The average person spends roughly 5 months of their life complaining, but less than 4 months laughing. If you were to reflect on your day so far, how much time did you waste complaining? About the weather, the most proverbial of English complaints, or burnt toast, or traffic on the way to work.

Those complaints fade to insignificance when seen alongside those of Jake Holland. Jake Holland, aged just four, has cystic fibrosis and global development delay, conditions which mean that he spends hours every day being tube fed, undergoing physiotherapy and taking around 50 different types of mediation so that he can successfully digest his food.

Although you would like to think otherwise, the vast majority of people in Jake’s situation would likely feel incredibly sorry for themselves, questioning what it is that they have done to deserve their condition and accomplishing very little in lieu of complaining instead. But young people always have a way of looking on the bright side.

Boy Who Was Predicted to Never Walk or Talk Starts School

Doctors told his mum he would never walk or talk, but four year old Jake Holland has proven them wrong

Mum, Amanda Holland, was told when Jake was born that he would never be able to walk or talk. Now Jake has just begun to attend reception and is thriving. Amanda says, ‘He absolutely loves school, so much so that some days he just doesn’t want to leave….despite still having lots of health complications, and still spending so much time in hospital, he never lets it get him down.’

Although Jake clearly has a strong and resilient spirit, the support that he received along the way has tremendously aided his recovery and success. Crawford House, one of 10 ‘Homes from Home’ run by The Sick Children’s Trust, allowed Jake’s family to remain by his side throughout his entire period in hospital. The trust aims to ease the worries of both the children and their families by keeping them together during the child’s illness.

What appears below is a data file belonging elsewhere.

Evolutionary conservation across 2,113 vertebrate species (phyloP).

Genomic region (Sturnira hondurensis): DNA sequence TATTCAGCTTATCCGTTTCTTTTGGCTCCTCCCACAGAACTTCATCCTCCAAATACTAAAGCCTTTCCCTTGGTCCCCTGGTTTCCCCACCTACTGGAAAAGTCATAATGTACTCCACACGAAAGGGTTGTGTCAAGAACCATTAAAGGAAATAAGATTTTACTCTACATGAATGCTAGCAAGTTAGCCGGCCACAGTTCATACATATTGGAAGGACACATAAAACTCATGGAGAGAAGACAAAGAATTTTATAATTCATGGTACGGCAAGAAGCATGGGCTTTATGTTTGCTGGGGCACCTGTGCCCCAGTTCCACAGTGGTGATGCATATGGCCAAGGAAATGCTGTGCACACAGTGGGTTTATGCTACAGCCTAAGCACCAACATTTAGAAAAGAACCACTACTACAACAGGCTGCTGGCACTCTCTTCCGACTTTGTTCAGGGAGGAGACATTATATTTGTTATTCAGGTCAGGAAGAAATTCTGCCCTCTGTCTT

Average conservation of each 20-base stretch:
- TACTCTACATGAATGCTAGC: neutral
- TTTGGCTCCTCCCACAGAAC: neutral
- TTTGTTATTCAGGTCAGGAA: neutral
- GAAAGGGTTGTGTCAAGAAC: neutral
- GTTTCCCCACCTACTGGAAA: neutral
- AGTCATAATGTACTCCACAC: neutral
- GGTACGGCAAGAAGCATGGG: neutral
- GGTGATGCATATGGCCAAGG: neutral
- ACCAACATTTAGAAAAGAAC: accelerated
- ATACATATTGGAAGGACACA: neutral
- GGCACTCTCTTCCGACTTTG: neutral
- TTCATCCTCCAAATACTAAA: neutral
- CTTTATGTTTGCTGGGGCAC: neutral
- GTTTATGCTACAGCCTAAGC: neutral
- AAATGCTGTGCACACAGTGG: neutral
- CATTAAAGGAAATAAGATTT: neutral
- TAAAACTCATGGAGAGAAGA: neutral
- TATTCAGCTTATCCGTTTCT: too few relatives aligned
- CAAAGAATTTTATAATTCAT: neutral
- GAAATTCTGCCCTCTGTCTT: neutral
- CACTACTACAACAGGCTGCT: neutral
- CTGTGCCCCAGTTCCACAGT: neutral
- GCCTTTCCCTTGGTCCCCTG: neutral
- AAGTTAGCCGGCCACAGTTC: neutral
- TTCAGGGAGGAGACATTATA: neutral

The Sick Children’s Trust was founded in 1982 by two paediatric specialists, Dr Jon Pritchard and Professor James Malpas. The work that these two specialists conducted led them to believe that, when children have their parents by their side during hospital treatment, their recovery will be much quicker.

Crawford House is a 23 bedroom accommodation with features such as direct telephone lines to all the children’s wards, communal bathrooms and living rooms, washing facilities and even a playroom for siblings. Furthermore, staff who work at Crawford House are instrumental in offering support and guidance to the families of ill children. Amanda says, ‘When Jake had long spells of treatment at the RVI we were comforted to know we had a ‘Home from Home’ at Crawford House…it has helped my entire family.’

The shared kitchen facilities at Crawford House. Photo: The Sick Children’s Trust 

The ‘Homes from Home’ scheme is entirely free for the families of the children, but costs the charity roughly £30 a day to support just one family for one night. This adds up to a total cost of around £100,000 a year. As this money comes entirely from voluntary donations, Gail Stonley, Crawford House Manager, urges people to, ‘get involved and help raise awareness and funds to help continue the running of our ten ‘Homes from Home.’

If you are interested in finding out more about how to support the work that this incredible charity does, visit their website or email them at fundraising@sickchildrenstrust.org.

Next time that you feel the need to complain, remember Jake Holland and the brilliant example he sets. Despite all the odds being against him, everyone that meets Jake can attest to the fact that, he is an enlightening young man. Mum Amanda says, ‘He can do anything he sets his mind to. He’s walking and talking – things he was never expected to do – what could be more inspirational than that?’

 

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Kirsten Ehrlich is currently studying archaeology at UCL, but is interested in pursuing a career in journalism after gaining her degree.

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